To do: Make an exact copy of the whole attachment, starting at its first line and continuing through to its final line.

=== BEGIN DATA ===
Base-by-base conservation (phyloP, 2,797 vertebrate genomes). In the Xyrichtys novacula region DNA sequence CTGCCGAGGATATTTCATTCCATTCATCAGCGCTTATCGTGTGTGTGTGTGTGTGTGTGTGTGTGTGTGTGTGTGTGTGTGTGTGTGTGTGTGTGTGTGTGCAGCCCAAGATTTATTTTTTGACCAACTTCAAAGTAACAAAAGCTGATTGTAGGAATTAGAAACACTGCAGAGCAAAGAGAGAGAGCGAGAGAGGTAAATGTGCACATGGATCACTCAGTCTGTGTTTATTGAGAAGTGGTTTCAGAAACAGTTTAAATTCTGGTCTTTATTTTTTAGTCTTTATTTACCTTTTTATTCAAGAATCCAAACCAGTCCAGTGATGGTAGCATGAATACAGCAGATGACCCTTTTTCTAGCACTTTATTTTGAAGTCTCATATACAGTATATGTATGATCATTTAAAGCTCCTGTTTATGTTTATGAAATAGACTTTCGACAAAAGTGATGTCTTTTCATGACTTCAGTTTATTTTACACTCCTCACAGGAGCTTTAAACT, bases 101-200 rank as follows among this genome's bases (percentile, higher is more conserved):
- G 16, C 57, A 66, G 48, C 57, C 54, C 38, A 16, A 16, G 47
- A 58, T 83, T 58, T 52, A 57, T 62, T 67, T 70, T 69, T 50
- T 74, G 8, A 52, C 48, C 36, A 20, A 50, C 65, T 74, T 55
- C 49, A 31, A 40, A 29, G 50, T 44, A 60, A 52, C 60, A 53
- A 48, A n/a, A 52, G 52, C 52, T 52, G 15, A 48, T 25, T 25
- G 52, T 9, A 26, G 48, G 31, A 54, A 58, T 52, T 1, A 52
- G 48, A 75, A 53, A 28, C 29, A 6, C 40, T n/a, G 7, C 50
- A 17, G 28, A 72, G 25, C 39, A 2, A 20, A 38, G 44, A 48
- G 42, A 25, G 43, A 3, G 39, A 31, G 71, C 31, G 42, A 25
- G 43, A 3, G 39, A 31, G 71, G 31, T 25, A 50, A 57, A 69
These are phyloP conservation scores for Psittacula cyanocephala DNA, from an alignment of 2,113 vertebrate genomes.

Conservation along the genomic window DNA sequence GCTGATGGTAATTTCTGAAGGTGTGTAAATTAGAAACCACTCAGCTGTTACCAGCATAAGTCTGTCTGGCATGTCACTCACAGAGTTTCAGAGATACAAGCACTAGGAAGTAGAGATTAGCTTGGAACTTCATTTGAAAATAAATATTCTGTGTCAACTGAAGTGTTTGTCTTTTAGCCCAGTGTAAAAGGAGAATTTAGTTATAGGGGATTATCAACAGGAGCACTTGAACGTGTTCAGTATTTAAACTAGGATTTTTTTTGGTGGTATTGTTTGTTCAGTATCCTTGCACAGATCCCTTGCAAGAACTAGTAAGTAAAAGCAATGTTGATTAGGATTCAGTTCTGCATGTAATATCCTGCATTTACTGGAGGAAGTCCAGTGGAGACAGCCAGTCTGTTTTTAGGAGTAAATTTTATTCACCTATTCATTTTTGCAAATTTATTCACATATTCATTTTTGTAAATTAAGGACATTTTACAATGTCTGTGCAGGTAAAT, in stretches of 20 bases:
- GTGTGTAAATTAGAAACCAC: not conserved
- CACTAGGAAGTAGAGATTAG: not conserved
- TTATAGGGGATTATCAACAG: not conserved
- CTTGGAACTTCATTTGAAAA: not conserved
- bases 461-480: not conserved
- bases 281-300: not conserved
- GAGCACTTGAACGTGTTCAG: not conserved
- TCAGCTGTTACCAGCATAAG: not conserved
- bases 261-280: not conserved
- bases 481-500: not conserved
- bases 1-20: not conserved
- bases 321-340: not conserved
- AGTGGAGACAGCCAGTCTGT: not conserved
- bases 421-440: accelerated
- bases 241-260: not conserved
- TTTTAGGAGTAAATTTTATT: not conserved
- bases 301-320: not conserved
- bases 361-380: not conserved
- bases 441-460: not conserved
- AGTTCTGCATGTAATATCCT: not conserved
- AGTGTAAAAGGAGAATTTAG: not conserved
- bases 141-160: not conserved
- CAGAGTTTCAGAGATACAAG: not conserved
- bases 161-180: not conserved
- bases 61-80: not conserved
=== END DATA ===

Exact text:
Base-by-base conservation (phyloP, 2,797 vertebrate genomes). In the Xyrichtys novacula region DNA sequence CTGCCGAGGATATTTCATTCCATTCATCAGCGCTTATCGTGTGTGTGTGTGTGTGTGTGTGTGTGTGTGTGTGTGTGTGTGTGTGTGTGTGTGTGTGTGTGCAGCCCAAGATTTATTTTTTGACCAACTTCAAAGTAACAAAAGCTGATTGTAGGAATTAGAAACACTGCAGAGCAAAGAGAGAGAGCGAGAGAGGTAAATGTGCACATGGATCACTCAGTCTGTGTTTATTGAGAAGTGGTTTCAGAAACAGTTTAAATTCTGGTCTTTATTTTTTAGTCTTTATTTACCTTTTTATTCAAGAATCCAAACCAGTCCAGTGATGGTAGCATGAATACAGCAGATGACCCTTTTTCTAGCACTTTATTTTGAAGTCTCATATACAGTATATGTATGATCATTTAAAGCTCCTGTTTATGTTTATGAAATAGACTTTCGACAAAAGTGATGTCTTTTCATGACTTCAGTTTATTTTACACTCCTCACAGGAGCTTTAAACT, bases 101-200 rank as follows among this genome's bases (percentile, higher is more conserved):
- G 16, C 57, A 66, G 48, C 57, C 54, C 38, A 16, A 16, G 47
- A 58, T 83, T 58, T 52, A 57, T 62, T 67, T 70, T 69, T 50
- T 74, G 8, A 52, C 48, C 36, A 20, A 50, C 65, T 74, T 55
- C 49, A 31, A 40, A 29, G 50, T 44, A 60, A 52, C 60, A 53
- A 48, A n/a, A 52, G 52, C 52, T 52, G 15, A 48, T 25, T 25
- G 52, T 9, A 26, G 48, G 31, A 54, A 58, T 52, T 1, A 52
- G 48, A 75, A 53, A 28, C 29, A 6, C 40, T n/a, G 7, C 50
- A 17, G 28, A 72, G 25, C 39, A 2, A 20, A 38, G 44, A 48
- G 42, A 25, G 43, A 3, G 39, A 31, G 71, C 31, G 42, A 25
- G 43, A 3, G 39, A 31, G 71, G 31, T 25, A 50, A 57, A 69
These are phyloP conservation scores for Psittacula cyanocephala DNA, from an alignment of 2,113 vertebrate genomes.

Conservation along the genomic window DNA sequence GCTGATGGTAATTTCTGAAGGTGTGTAAATTAGAAACCACTCAGCTGTTACCAGCATAAGTCTGTCTGGCATGTCACTCACAGAGTTTCAGAGATACAAGCACTAGGAAGTAGAGATTAGCTTGGAACTTCATTTGAAAATAAATATTCTGTGTCAACTGAAGTGTTTGTCTTTTAGCCCAGTGTAAAAGGAGAATTTAGTTATAGGGGATTATCAACAGGAGCACTTGAACGTGTTCAGTATTTAAACTAGGATTTTTTTTGGTGGTATTGTTTGTTCAGTATCCTTGCACAGATCCCTTGCAAGAACTAGTAAGTAAAAGCAATGTTGATTAGGATTCAGTTCTGCATGTAATATCCTGCATTTACTGGAGGAAGTCCAGTGGAGACAGCCAGTCTGTTTTTAGGAGTAAATTTTATTCACCTATTCATTTTTGCAAATTTATTCACATATTCATTTTTGTAAATTAAGGACATTTTACAATGTCTGTGCAGGTAAAT, in stretches of 20 bases:
- GTGTGTAAATTAGAAACCAC: not conserved
- CACTAGGAAGTAGAGATTAG: not conserved
- TTATAGGGGATTATCAACAG: not conserved
- CTTGGAACTTCATTTGAAAA: not conserved
- bases 461-480: not conserved
- bases 281-300: not conserved
- GAGCACTTGAACGTGTTCAG: not conserved
- TCAGCTGTTACCAGCATAAG: not conserved
- bases 261-280: not conserved
- bases 481-500: not conserved
- bases 1-20: not conserved
- bases 321-340: not conserved
- AGTGGAGACAGCCAGTCTGT: not conserved
- bases 421-440: accelerated
- bases 241-260: not conserved
- TTTTAGGAGTAAATTTTATT: not conserved
- bases 301-320: not conserved
- bases 361-380: not conserved
- bases 441-460: not conserved
- AGTTCTGCATGTAATATCCT: not conserved
- AGTGTAAAAGGAGAATTTAG: not conserved
- bases 141-160: not conserved
- CAGAGTTTCAGAGATACAAG: not conserved
- bases 161-180: not conserved
- bases 61-80: not conserved